By Paul Honda
So what really happened after the Farrington-Castle girls basketball game on Friday?
Seems that aside from Farrington’s 65-50 win, nobody will really know exactly what ensued in the skirmish that led to punches being thrown by a player on each team during what is normally a peaceful, uneventful post-game handshake ritual.
This morning’s story delves a bit into the situation, which led Farrington to forfeit its game with Roosevelt on Saturday and had Castle suspending a player for one game.
According to Castle’s eyewitnesses, including a scorekeeper, Farrington guard Lucky Crichton struck Castle’s Nicole Aberilla with a punch, and Aberilla responded with a swing of her own that missed. According to Farrington eyewitnesses, including senior Sofia Folaumahina, it was Aberilla who threw the first punch.
Either way, Aberilla was left with a bloody lip.
Castle coach Jeff McKeown saw Crichton lean forward to throw the punch, but wasn’t absolutely sure if it was the first punch. Farrington coach Caroline Tatupu was tending to a player who had been injured during the game and didn’t see the incident.
“Our girl told me with 3 minutes left that 23 (Crichton) was calling her out,” McKeown said. “I didn’t even notice anything, but a couple of our players said (Farrington) was talking smack. I said, ‘Just play over it.’ But if I knew there was something to worry about, I would’ve walked with them in the (handshake) line.”
Tatupu realizes the truth may never shake out.
“It’s always going to be our word against their word,” she said.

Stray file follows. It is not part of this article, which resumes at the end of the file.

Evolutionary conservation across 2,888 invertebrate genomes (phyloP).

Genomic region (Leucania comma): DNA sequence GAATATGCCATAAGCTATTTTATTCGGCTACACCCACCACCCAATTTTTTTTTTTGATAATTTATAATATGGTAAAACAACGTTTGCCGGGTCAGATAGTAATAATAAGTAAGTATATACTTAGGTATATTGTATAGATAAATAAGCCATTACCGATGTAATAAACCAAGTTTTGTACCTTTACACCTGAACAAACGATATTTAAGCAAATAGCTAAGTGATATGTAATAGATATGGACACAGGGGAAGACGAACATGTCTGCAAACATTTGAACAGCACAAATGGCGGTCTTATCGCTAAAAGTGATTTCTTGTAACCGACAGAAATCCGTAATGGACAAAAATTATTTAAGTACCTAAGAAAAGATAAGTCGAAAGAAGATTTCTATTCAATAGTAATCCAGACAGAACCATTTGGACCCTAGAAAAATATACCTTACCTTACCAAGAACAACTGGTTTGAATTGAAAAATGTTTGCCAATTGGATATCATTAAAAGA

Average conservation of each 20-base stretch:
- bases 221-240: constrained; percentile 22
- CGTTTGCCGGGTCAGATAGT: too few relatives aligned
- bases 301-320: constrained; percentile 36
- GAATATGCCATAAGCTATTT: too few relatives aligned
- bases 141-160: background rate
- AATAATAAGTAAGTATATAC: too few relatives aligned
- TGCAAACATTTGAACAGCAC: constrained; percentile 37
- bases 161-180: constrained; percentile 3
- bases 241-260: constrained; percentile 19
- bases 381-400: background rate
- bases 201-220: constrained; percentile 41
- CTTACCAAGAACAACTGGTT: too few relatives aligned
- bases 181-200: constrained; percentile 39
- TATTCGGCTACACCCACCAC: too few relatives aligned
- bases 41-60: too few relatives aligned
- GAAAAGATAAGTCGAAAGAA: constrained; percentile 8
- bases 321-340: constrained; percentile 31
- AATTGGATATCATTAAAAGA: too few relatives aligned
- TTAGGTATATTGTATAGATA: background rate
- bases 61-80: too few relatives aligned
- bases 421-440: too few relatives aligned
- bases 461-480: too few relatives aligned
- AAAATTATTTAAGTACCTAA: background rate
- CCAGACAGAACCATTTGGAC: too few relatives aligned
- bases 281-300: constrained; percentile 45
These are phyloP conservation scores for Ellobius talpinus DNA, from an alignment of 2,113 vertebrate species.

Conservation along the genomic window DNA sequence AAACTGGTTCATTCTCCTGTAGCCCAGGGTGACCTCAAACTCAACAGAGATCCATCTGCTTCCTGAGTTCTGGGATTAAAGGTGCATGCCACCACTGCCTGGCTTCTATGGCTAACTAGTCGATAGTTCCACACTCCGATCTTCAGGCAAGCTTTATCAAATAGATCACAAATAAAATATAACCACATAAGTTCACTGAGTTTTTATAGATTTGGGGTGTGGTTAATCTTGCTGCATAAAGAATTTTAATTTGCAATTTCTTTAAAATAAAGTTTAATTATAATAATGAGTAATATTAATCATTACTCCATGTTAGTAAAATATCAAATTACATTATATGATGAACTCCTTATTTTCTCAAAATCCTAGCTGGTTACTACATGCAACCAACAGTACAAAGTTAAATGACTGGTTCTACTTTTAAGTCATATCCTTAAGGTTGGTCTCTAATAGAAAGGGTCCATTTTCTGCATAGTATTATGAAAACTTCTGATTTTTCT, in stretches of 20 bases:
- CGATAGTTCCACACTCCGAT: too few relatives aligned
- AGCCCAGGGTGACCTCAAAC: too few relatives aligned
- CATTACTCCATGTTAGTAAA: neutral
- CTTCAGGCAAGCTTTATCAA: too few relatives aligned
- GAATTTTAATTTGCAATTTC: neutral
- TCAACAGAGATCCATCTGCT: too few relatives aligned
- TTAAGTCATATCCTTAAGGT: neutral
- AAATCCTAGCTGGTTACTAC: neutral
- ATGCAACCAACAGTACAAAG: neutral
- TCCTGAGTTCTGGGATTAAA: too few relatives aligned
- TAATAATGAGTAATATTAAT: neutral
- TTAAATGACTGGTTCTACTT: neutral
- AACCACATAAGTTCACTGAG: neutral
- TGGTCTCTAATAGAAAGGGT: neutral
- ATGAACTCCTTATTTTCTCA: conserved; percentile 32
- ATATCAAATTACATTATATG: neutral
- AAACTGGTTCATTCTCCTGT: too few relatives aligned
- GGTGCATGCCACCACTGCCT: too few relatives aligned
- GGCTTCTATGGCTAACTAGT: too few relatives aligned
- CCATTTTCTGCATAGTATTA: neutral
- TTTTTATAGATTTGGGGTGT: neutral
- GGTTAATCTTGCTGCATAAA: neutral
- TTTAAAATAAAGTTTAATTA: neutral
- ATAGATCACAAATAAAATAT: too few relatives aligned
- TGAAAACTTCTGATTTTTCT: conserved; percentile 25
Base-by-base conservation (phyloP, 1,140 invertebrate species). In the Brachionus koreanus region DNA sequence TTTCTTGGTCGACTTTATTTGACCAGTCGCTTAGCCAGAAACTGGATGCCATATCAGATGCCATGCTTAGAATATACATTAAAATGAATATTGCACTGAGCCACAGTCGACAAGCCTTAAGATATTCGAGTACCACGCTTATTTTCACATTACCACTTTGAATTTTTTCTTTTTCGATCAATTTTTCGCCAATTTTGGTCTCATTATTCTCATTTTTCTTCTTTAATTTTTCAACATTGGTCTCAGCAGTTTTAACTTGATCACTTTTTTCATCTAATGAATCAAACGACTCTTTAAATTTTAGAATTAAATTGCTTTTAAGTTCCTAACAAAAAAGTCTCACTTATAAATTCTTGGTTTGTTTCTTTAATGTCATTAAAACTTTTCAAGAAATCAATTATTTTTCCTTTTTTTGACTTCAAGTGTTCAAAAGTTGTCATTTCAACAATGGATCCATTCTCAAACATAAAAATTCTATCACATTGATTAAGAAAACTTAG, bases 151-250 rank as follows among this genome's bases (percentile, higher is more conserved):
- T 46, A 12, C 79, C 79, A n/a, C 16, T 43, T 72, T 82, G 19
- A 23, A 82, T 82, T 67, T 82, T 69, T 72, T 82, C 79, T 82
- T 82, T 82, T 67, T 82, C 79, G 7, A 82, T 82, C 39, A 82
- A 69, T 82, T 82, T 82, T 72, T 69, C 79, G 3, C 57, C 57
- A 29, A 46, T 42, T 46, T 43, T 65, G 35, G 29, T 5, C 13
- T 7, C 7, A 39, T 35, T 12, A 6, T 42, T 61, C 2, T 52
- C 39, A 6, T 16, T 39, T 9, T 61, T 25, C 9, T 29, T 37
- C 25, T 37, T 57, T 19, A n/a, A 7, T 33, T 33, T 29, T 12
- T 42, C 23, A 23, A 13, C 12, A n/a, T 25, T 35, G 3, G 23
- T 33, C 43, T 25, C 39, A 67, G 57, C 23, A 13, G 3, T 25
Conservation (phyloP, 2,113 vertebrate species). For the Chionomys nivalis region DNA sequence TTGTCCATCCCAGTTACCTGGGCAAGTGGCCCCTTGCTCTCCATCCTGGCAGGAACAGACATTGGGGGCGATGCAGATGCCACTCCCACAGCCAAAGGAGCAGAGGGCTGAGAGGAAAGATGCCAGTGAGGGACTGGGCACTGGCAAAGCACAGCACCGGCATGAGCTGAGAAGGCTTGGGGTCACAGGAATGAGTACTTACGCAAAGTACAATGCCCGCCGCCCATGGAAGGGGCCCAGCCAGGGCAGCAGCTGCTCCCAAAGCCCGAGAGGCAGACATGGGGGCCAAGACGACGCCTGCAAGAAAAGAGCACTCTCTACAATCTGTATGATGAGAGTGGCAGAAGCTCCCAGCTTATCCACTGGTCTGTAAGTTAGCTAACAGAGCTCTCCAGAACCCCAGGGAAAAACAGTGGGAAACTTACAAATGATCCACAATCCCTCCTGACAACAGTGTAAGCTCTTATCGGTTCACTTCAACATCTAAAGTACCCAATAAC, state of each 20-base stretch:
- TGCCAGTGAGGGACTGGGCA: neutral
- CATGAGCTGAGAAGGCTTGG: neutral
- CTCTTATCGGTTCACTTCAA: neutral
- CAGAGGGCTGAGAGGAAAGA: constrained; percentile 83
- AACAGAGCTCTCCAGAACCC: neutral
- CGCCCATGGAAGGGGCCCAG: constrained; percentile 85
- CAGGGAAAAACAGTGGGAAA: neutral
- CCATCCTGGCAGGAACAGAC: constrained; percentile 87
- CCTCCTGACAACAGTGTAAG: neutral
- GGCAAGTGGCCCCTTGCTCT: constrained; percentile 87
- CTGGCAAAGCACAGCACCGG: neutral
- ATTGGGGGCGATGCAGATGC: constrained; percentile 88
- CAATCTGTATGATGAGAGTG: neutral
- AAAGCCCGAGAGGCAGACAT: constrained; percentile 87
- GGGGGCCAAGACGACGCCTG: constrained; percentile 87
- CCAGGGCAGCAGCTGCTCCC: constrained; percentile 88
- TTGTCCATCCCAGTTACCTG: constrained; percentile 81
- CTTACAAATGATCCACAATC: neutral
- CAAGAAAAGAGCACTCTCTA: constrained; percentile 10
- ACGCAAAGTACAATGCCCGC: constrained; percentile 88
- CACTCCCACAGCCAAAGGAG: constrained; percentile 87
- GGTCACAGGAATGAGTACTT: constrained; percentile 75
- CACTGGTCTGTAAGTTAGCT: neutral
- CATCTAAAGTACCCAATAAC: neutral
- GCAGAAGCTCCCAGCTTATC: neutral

In any event, neither coach condoned the incident. McKeown and administrators suspended Aberilla for one game.
Farrington administrators suspended Crichton for one game — the matchup with Roosevelt.
Tatupu was not entirely content and chose to have her entire team sit out in solidarity with Crichton, necessitating forfeiture of the game.
She added that there was some rough play — Crichton said she had been elbowed by Aberilla during the game — but communication with officials went unheeded.
“She told my assistant (Steven Leopoldo) that the other girl was playing dirty, and he told the referee,” Tatupu said.
As Tatupu and her team stood their ground, so did Farrington athletic director Harold Tanaka, who knows plenty about enforcing discipline. He is also the OIA’s football coordinator.
“I give ’em a ton of credit if that’s the case,” McKeown said of Farrington’s decision to forfeit. “I was afraid they’d play (yesterday) and decide what to do on Monday.”
On the other side, though, there’s at least one claim from Castle that Folaumahina, a 6-foot center, used a verbal threat in an attempt to intimidate the smaller Knights during the game.
All of the bumps and trash talking may have added up, culminating in the post-game incident. All in all, there just were no winners.
Roosevelt, which had lost at Farrington nine days ago, wanted a chance to face the Govs again. In addition, Saturday was going to be Senior Night for the Rough Riders, a tradition they celebrate with plenty of gusto. Not this season, unfortunately.
McKeown has been head coach at Castle for 13 seasons. The only other similar incident he recalled happened in 2005 near the end of a Castle game with Waipahu. That incident involved taunting between two players and a punch inadvertently inflicted on a peaceable third party with 3 seconds left.
As for the Lady Governors, who are ranked No. 4 in the Star-Bulletin Top 10, it’s time to move on after a bizarre weekend.
“I did think about the fairness to the other kids on our team, but we feel we haven’t been getting the support we need from administration,” Tatupu said. “It’s more than just wins and losses. We needed to take a stand together.”